June 9, 2014: Getting into the small spaces – questions beget more questions…
A group of about 20 residents and staff members met today to review the most recent design plan. After reviewing current vs. slated space and storage needs for pottery, art/painting, sewing and woodcarving, the big question became, is that what we need to maintain? Which ones would grow if they were given more space? If woodcarvers only meet once a week, how can the space be utilized on the other days? Currently, the woodcarvers meet in the multipurpose room inside the McArthur Center. In the new community center design, the multipurpose room will be on the south side of the building, designed as more of a lecture hall. All the crafts groups are designated to meet in the row of studio classrooms on the north side of the building.
Could we charge outside organizations to use these spaces? Where do you draw the line between donated space as a community benefit vs. generating income to expand the programs we want to offer in the new community center?
Chairman of the Board Harry Pettit expressed the following: the goal of the new community center is to create a great sense of community and encourage all dimensions of wellness. Well said, Harry! He also pointed out the reason why we keep discussing potential revenue opportunities is because we want more than we can afford. Ahhh, yes. There it is. So, how will we get this done, on budget, and what is our next step? What model do we start with? What’s already out there? Executive Director John Hehn noted additional research is planned to review and visit other wellness center programs.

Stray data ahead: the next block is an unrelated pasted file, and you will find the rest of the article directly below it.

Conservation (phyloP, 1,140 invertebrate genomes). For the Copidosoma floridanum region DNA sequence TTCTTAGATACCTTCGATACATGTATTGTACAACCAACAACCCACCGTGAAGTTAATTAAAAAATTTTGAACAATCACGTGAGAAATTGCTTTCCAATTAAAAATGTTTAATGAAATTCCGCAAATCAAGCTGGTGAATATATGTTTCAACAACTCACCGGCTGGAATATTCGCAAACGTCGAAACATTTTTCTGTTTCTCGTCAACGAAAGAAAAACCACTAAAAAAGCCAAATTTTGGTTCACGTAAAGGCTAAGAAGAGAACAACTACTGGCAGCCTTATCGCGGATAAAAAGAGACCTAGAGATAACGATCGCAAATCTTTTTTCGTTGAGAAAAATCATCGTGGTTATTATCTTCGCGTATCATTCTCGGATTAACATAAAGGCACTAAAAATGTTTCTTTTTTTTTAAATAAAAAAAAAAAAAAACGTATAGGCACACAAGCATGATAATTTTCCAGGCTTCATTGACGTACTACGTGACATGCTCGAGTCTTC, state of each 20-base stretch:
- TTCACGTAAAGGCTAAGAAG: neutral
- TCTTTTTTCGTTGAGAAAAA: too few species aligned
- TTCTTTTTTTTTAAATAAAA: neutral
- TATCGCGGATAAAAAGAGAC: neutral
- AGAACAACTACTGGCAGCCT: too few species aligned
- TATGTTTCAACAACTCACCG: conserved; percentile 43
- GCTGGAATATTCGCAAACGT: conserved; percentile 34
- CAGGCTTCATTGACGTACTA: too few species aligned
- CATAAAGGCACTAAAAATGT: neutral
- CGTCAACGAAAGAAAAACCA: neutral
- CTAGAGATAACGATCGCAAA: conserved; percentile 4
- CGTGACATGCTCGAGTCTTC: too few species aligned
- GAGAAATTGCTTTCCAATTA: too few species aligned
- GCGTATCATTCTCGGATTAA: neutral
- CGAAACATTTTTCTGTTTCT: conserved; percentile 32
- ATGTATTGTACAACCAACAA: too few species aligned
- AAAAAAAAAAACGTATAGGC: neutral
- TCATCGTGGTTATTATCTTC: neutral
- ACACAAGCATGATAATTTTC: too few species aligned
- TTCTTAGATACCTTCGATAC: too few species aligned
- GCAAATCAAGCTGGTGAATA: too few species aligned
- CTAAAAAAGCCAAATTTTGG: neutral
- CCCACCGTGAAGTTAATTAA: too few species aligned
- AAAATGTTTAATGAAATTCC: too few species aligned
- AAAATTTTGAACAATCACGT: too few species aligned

Rehab briefly discussed space, equipment and revenue opportunities.
Probably the biggest new development discussed was the change from men’s and women’s locker rooms to private unisex bathrooms with showers. Short lockers would be located along the corridor.
We turned our attention to the micro clinic. John shared a picture of a really neat and functional exam room at Moffitt that featured an exam table, consult table, sink and cabinet. The space is longer than the usual cramped exam rooms you typically see. He also questioned if we needed to include a treatment room that may accommodate future medical technology. What does the future hold for neighborhood medicine?
A small vestibule had been added to the revised plan and it was agreed by all that it isn’t needed.
A lengthy discussion ensued about which doorways need to be automatic (they’re really expensive!) and which ones could be opened manually. For someone with a walker, an electronic door provides more independence and dignity by not relying on others.
This blog post was created by Public Relations Manager Jennifer Olivier.